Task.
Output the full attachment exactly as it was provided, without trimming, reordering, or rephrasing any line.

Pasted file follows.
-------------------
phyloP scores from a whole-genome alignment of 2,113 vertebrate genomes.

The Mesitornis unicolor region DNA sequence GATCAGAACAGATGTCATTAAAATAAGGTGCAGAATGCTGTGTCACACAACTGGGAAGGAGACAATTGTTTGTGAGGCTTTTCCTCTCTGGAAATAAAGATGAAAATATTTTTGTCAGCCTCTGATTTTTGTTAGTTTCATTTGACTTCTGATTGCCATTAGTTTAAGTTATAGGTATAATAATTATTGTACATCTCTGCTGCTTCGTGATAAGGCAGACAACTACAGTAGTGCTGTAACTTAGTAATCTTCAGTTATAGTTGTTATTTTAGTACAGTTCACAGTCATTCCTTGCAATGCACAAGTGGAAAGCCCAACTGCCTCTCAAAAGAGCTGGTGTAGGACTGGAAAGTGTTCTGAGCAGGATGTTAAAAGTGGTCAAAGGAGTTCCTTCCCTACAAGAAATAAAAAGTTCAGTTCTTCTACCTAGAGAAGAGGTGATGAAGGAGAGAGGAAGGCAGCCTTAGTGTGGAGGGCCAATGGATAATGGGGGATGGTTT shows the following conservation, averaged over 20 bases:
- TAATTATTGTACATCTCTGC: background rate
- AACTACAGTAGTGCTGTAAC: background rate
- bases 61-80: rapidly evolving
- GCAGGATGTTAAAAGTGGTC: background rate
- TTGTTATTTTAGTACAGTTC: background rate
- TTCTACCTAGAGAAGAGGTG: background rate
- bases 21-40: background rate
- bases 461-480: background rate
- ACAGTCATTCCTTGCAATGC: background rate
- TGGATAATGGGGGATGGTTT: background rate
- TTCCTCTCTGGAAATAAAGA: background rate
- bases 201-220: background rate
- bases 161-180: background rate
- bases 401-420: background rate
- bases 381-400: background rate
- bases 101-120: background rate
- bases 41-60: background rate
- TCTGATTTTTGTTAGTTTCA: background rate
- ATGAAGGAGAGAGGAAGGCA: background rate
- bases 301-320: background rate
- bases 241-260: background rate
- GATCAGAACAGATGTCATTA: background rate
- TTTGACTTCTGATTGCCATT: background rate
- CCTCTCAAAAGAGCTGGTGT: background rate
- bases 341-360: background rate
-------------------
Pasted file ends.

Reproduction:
phyloP scores from a whole-genome alignment of 2,113 vertebrate genomes.

The Mesitornis unicolor region DNA sequence GATCAGAACAGATGTCATTAAAATAAGGTGCAGAATGCTGTGTCACACAACTGGGAAGGAGACAATTGTTTGTGAGGCTTTTCCTCTCTGGAAATAAAGATGAAAATATTTTTGTCAGCCTCTGATTTTTGTTAGTTTCATTTGACTTCTGATTGCCATTAGTTTAAGTTATAGGTATAATAATTATTGTACATCTCTGCTGCTTCGTGATAAGGCAGACAACTACAGTAGTGCTGTAACTTAGTAATCTTCAGTTATAGTTGTTATTTTAGTACAGTTCACAGTCATTCCTTGCAATGCACAAGTGGAAAGCCCAACTGCCTCTCAAAAGAGCTGGTGTAGGACTGGAAAGTGTTCTGAGCAGGATGTTAAAAGTGGTCAAAGGAGTTCCTTCCCTACAAGAAATAAAAAGTTCAGTTCTTCTACCTAGAGAAGAGGTGATGAAGGAGAGAGGAAGGCAGCCTTAGTGTGGAGGGCCAATGGATAATGGGGGATGGTTT shows the following conservation, averaged over 20 bases:
- TAATTATTGTACATCTCTGC: background rate
- AACTACAGTAGTGCTGTAAC: background rate
- bases 61-80: rapidly evolving
- GCAGGATGTTAAAAGTGGTC: background rate
- TTGTTATTTTAGTACAGTTC: background rate
- TTCTACCTAGAGAAGAGGTG: background rate
- bases 21-40: background rate
- bases 461-480: background rate
- ACAGTCATTCCTTGCAATGC: background rate
- TGGATAATGGGGGATGGTTT: background rate
- TTCCTCTCTGGAAATAAAGA: background rate
- bases 201-220: background rate
- bases 161-180: background rate
- bases 401-420: background rate
- bases 381-400: background rate
- bases 101-120: background rate
- bases 41-60: background rate
- TCTGATTTTTGTTAGTTTCA: background rate
- ATGAAGGAGAGAGGAAGGCA: background rate
- bases 301-320: background rate
- bases 241-260: background rate
- GATCAGAACAGATGTCATTA: background rate
- TTTGACTTCTGATTGCCATT: background rate
- CCTCTCAAAAGAGCTGGTGT: background rate
- bases 341-360: background rate